Students, Staff Help Area Nonprofit Agencies as Viva Volunteers

viva veterans

As part of Viva Volunteer, student veterans and staff from the UT Dallas Veteran Services Center worked with American Trooper, a local nonprofit that serves former military personnel. They sorted and organized clothing and other donated goods.

More than 380 students and staff at The University of Texas at Dallas fanned out across North Texas on Oct. 22 to serve nearly two dozen nonprofit agencies on national Make a Difference Day.

Viva Volunteer, a UT Dallas project organized by the Office of Student Volunteerism (OSV), sent participants to 25 community sites, saving nonprofit agencies nearly $48,000 in service hours.

“It’s exciting that UT Dallas students can join forces to do something positive for the community. They get a break from studying to have some fun and build friendships, while the community partners get the extra hands they need to tackle projects that they wouldn’t otherwise be able to tackle. It’s a win-win," said Mackenzie Hunter, program coordinator for the OSV.

Student organizations and clubs typically gravitate to agencies that reflect their interests.

UT Dallas student veterans and staff from the Veteran Services Center helped sort and organize clothing and other donated goods at American Trooper, a local nonprofit that serves former military personnel.

Students from PRIDE and the Rainbow Guard, two organizations at UT Dallas that support lesbian, gay, bisexual and transgender students, rolled T-shirts for a fundraising event at AIDS Arms, a nonprofit that helps those living with HIV and AIDS.

“Getting awareness out for these agencies is why these T-shirts were so important. It was such a simple task, but it made a big difference,” said Andrew Mohammed, a biology and pre-med freshman who volunteered at AIDS Arms.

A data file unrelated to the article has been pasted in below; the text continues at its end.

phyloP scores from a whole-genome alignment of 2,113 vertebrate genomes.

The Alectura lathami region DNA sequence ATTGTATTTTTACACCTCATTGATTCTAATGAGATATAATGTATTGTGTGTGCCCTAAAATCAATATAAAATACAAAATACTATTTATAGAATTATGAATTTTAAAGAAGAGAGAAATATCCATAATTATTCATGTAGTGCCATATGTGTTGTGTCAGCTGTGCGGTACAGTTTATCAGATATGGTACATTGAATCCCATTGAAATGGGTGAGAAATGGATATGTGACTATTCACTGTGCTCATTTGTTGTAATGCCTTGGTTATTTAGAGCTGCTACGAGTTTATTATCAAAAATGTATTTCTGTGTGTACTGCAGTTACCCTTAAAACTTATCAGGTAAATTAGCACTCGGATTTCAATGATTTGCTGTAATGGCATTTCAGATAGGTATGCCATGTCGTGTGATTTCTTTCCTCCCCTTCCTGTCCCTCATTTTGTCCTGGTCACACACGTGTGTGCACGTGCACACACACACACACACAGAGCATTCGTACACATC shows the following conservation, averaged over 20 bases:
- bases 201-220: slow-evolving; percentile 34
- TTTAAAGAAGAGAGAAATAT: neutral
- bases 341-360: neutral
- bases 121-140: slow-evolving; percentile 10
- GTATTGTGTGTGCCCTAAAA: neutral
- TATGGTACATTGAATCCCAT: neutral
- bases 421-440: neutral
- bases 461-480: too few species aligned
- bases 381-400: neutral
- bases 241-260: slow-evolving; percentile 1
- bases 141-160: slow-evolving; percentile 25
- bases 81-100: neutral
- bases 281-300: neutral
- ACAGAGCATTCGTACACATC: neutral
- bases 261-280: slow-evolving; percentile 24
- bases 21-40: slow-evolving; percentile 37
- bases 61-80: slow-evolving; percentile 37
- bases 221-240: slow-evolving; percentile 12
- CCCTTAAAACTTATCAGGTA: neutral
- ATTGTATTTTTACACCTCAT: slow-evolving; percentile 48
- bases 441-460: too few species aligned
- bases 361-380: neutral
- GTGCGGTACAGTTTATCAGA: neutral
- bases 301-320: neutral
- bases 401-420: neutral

Temoc poses with staff and student leaders from the Office of Student Volunteerism. From left: Mackenzie Hunter, program coordinator for the OSV; and student leaders Vidyalakshmi Mohanraj and Lilian Zhan.

Delia Castillo-Arellano, an administrative assistant for student development, led a team of students from Sigma Lambda Alpha who worked with teenage girls at Jonathan’s Place, a safe house for at-risk youths. UT Dallas students played volleyball and engaged in ice-breaker games with the youths.

“I felt it was very purposeful to be socializing with the girls. We liked that they wanted us to come back. It really gave me a sense of personal satisfaction, and I like that feeling,” Castillo-Arellano said.

Quang Le, a molecular biology sophomore, enjoyed helping the Plano community theater Rover Dramawerks. UT Dallas volunteers cleaned out storage and janitorial closets, a task that is often difficult to get to when organizations are understaffed.

“I really like physical work, because I can see the impact immediately. As college students, we don’t get to move around very much, so this was exhilarating,” Le said.

Monalisa Amidar, director for the OSV, said area nonprofit agencies are usually surprised at how much work the students tackle in just three hours.

“When we send UT Dallas students, they underestimate how enthusiastic we are. They’re not used to the pace and work ethic our students bring with them. I always tell them, ‘You might want to come up with six hours of work, because they will run out of tasks to do,’” Amidar said.

Some students returned with more than a sense of well-being that comes from serving others. Amanda Karasic, a neuroscience senior, also brought home a furry friend after she volunteered with the City of Richardson Animal Shelter.

“A dog owner had brought in this really cute little dog named Bella that she was unable to care for anymore. She told me, ‘Take care of my baby,’” Karasic said of the 3-year-old Dachshund-Yorkie Terrier mix that she has renamed Bella Viva. 

Media Contact: The Office of Media Relations, UT Dallas, (972) 883-2155, [email protected].